Urban Kitsch challenges the role of architecture as a mediator between cultural tourism as a driving force of urban transformation, and the collective memory, local rituals, and mystical practices established in the Jewish Ghetto of Rome.
Drawing upon the ghetto's multivalent history, Urban Kitsch proposes the insertion of site-sponsored ‘machines’ of interaction into existing contexts of practice within its fabric. Juxtaposing the resident’s need for memory, ritual, and play spaces, with touristic desire for access, commerce, and exhibition, the assemblages form a network of stage sets putting both local and tourist culture on display.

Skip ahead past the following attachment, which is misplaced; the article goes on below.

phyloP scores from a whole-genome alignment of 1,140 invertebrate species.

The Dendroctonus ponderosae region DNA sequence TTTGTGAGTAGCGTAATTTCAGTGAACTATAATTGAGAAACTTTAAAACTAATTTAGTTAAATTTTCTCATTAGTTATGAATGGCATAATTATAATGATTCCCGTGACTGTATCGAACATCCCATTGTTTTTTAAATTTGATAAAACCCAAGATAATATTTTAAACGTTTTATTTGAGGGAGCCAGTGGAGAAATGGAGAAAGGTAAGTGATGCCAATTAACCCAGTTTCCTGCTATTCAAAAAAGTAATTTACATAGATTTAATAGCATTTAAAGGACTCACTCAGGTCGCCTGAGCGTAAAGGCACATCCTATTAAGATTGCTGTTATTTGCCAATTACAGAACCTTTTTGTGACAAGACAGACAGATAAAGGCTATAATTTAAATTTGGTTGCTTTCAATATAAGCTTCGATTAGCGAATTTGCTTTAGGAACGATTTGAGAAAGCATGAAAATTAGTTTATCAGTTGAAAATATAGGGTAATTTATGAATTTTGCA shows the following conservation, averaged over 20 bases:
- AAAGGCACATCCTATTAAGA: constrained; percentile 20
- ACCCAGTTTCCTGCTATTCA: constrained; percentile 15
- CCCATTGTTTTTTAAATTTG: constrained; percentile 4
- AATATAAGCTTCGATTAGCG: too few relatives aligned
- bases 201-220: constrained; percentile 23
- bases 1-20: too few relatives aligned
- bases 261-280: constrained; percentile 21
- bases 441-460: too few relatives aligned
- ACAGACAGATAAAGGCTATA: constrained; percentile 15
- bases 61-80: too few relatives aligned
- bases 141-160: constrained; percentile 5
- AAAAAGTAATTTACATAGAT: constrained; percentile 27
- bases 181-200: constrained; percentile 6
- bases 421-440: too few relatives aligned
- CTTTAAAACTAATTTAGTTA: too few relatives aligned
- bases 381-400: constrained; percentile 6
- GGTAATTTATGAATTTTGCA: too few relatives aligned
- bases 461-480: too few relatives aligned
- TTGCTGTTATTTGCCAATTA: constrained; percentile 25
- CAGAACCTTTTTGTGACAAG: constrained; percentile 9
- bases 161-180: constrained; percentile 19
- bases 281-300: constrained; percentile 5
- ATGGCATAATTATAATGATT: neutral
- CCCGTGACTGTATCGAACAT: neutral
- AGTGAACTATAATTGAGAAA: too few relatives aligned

Reading collage as an analytical device for staging the theatricality of local ritual and consumer spectacle within the urban fabric, this research seeks to reveal incidental tensions and identify potential for hybridization within its context. Aimed at destabilizing a scripted perception of the site, Urban Kitsch exposes the theatricality of the ghetto while addressing the local need for a defined self-awareness within its public realm.
Location: Rome, Italy